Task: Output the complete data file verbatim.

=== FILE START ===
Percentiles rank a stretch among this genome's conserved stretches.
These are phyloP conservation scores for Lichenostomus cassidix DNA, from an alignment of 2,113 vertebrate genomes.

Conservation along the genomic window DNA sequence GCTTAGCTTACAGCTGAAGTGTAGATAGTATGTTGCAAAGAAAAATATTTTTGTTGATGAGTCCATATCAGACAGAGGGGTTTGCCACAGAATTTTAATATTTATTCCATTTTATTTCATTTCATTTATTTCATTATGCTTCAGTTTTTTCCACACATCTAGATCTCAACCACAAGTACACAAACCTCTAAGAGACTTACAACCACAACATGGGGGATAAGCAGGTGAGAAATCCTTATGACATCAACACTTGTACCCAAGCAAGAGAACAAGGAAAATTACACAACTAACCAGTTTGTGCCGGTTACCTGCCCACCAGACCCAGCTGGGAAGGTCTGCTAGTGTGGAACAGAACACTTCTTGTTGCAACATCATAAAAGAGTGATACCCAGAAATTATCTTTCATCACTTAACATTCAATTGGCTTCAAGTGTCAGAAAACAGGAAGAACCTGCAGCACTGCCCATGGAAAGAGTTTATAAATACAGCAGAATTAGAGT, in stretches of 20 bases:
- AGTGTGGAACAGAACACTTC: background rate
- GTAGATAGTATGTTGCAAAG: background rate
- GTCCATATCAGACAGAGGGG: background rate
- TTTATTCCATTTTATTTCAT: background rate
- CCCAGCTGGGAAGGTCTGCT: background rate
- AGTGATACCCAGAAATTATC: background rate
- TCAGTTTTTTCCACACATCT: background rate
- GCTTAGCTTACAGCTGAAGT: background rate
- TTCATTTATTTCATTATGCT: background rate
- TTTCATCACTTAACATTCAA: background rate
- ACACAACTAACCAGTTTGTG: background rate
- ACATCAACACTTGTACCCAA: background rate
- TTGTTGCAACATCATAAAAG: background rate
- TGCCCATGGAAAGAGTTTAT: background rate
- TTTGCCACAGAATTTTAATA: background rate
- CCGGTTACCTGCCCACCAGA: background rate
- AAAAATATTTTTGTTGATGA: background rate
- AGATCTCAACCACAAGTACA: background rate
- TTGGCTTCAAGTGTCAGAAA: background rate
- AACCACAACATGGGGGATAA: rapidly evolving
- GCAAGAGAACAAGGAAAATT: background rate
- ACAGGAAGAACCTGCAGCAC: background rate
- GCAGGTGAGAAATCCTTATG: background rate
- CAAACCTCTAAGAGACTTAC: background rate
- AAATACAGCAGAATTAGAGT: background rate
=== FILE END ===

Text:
Percentiles rank a stretch among this genome's conserved stretches.
These are phyloP conservation scores for Lichenostomus cassidix DNA, from an alignment of 2,113 vertebrate genomes.

Conservation along the genomic window DNA sequence GCTTAGCTTACAGCTGAAGTGTAGATAGTATGTTGCAAAGAAAAATATTTTTGTTGATGAGTCCATATCAGACAGAGGGGTTTGCCACAGAATTTTAATATTTATTCCATTTTATTTCATTTCATTTATTTCATTATGCTTCAGTTTTTTCCACACATCTAGATCTCAACCACAAGTACACAAACCTCTAAGAGACTTACAACCACAACATGGGGGATAAGCAGGTGAGAAATCCTTATGACATCAACACTTGTACCCAAGCAAGAGAACAAGGAAAATTACACAACTAACCAGTTTGTGCCGGTTACCTGCCCACCAGACCCAGCTGGGAAGGTCTGCTAGTGTGGAACAGAACACTTCTTGTTGCAACATCATAAAAGAGTGATACCCAGAAATTATCTTTCATCACTTAACATTCAATTGGCTTCAAGTGTCAGAAAACAGGAAGAACCTGCAGCACTGCCCATGGAAAGAGTTTATAAATACAGCAGAATTAGAGT, in stretches of 20 bases:
- AGTGTGGAACAGAACACTTC: background rate
- GTAGATAGTATGTTGCAAAG: background rate
- GTCCATATCAGACAGAGGGG: background rate
- TTTATTCCATTTTATTTCAT: background rate
- CCCAGCTGGGAAGGTCTGCT: background rate
- AGTGATACCCAGAAATTATC: background rate
- TCAGTTTTTTCCACACATCT: background rate
- GCTTAGCTTACAGCTGAAGT: background rate
- TTCATTTATTTCATTATGCT: background rate
- TTTCATCACTTAACATTCAA: background rate
- ACACAACTAACCAGTTTGTG: background rate
- ACATCAACACTTGTACCCAA: background rate
- TTGTTGCAACATCATAAAAG: background rate
- TGCCCATGGAAAGAGTTTAT: background rate
- TTTGCCACAGAATTTTAATA: background rate
- CCGGTTACCTGCCCACCAGA: background rate
- AAAAATATTTTTGTTGATGA: background rate
- AGATCTCAACCACAAGTACA: background rate
- TTGGCTTCAAGTGTCAGAAA: background rate
- AACCACAACATGGGGGATAA: rapidly evolving
- GCAAGAGAACAAGGAAAATT: background rate
- ACAGGAAGAACCTGCAGCAC: background rate
- GCAGGTGAGAAATCCTTATG: background rate
- CAAACCTCTAAGAGACTTAC: background rate
- AAATACAGCAGAATTAGAGT: background rate